Four-stars no match for Obama's four-star ego

Camie Davis
General McChrystal, it's your own fault. You should have seen it coming.In a world of sound-bites, when perception trumps reality, how else was an image sensitive White House supposed to respond to the Rolling Stone byline, "Stanley McChrystal, Obama's top commander in Afghanistan, has seized control of the war by never taking his eye off the real enemy: The wimps in the White House."

It's your fault, General, that you believed your experience was more important than Obama's ego. Les Gelb, of the Council on Foreign Relations said of Obama, "He is so self-confident that he believes he can make decisions on the most complicated of issues after only hours of discussion." Hours of discussion vs. real-life warfare experience. It's clear, General, who should be making national security decisions. Four-stars can hardly stand up to the experience of community organizing and bowing to foreign dignitaries.

It's your fault, General, that you believed Obama might whole-heartedly support your role in ridding Afghanistan of the Taliban. With his heel on their throat, ready to kick some BP ass, one could easily see how you would expect Obama to support you in your role. But didn't you get Brennan's memo? Jihad is really just a "holy struggle, a legitimate tenant of Islam, meaning to purify oneself or one's community." Perhaps your biggest mistake was not asking for 40,000 yoga mats for the jihadists "purifying" Afghanistan.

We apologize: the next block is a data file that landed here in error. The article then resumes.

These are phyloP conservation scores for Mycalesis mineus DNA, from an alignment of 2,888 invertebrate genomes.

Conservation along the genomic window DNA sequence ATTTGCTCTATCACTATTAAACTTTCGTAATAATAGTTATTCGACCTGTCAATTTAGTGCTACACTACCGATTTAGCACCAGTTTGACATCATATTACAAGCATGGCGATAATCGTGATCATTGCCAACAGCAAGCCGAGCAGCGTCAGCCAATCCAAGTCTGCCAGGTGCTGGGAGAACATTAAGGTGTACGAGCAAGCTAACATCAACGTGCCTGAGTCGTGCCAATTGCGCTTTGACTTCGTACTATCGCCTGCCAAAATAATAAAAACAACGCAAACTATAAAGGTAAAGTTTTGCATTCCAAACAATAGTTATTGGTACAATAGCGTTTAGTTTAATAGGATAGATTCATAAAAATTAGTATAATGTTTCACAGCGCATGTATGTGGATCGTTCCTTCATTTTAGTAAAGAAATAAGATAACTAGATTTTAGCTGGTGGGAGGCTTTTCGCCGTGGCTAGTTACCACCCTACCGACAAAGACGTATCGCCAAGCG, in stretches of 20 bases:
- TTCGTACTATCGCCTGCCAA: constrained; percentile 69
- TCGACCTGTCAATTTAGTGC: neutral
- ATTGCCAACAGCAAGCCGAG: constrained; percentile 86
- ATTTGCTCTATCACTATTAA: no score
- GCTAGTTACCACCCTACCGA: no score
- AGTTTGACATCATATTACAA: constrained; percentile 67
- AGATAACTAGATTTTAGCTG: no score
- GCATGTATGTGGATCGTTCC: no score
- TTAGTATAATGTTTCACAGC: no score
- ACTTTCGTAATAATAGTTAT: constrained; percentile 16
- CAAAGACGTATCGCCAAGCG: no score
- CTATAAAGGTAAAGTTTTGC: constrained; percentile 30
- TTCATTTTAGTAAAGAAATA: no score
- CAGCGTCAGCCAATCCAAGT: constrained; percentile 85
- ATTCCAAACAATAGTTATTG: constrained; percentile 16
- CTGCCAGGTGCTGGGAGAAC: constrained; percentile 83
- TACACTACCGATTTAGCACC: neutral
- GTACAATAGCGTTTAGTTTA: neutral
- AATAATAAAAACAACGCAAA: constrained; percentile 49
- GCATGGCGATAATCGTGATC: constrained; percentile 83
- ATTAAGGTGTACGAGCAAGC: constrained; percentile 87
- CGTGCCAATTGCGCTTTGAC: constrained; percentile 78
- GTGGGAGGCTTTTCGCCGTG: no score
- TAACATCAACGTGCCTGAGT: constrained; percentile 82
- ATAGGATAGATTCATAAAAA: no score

It's your fault, General, to think that Obama could handle any criticism from you. Did you fail to understand how fragile his emotions already were? Sarkozy called him an insane, madman. Putin publicly scorned his vision of a world without nukes. Zuckerman labeled him as incompetent and amateur in U.S. News & World Report. Then you come along and have the audacity to say that Obama looked "uncomfortable and intimidated by the roomful of military brass." There's only so much one man can take.

Your "scathing" remarks most assuredly did "undermine the civilian control of the military that is at the core of our democratic system and erode the needed trust on the president's war team." Suddenly our democratic system is important. It's your fault, General, that you assumed Obama didn't give a damn about the democratic system after he pushed through Obamacare.

Americans will sleep better tonight knowing that a four-star General, who has his own opinion about a community-organizer-turned-president's rank in a room full of military brass, has been removed.

Perhaps you will sleep better too, General, knowing that Obama's decision was made "with considerable regret." And once you have time for reflection, you will most likely agree with his reasoning that the job in Afghanistan could not be completed under your leadership since your critical remarks displayed "conduct that doesn't live up to the necessary standards for a command-level officer."

Start playing more golf, General. That's the kind of right stuff that real command-level leaders are made of.

 

Camie Davis can be followed on Facebook at Wake Up and Smell the Falafel.